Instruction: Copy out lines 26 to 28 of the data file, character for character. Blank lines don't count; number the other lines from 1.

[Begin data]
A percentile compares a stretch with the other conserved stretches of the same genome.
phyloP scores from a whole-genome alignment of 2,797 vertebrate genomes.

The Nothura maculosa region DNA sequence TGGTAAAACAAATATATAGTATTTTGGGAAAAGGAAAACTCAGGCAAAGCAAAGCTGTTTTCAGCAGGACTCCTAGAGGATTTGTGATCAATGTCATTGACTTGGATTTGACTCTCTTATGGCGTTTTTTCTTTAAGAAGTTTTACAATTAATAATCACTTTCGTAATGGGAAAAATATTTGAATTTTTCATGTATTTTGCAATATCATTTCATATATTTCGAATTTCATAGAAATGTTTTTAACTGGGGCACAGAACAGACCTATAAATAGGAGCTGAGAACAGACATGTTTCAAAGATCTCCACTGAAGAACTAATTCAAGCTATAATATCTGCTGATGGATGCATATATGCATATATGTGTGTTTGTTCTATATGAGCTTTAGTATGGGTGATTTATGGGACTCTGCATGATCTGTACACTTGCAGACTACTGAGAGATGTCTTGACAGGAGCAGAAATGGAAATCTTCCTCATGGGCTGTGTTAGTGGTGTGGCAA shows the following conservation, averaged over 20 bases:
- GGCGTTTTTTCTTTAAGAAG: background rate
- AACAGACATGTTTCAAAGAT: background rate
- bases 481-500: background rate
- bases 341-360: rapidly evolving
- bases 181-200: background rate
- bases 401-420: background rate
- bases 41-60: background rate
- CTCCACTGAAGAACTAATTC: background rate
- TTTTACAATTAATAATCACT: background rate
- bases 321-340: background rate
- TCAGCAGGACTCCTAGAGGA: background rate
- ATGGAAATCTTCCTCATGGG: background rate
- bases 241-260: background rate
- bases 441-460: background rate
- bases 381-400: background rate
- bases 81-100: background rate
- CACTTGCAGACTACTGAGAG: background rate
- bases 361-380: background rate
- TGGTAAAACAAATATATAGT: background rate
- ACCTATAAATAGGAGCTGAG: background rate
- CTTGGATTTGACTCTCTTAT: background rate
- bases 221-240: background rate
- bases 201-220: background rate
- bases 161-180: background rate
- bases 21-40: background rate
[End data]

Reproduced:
- bases 201-220: background rate
- bases 161-180: background rate
- bases 21-40: background rate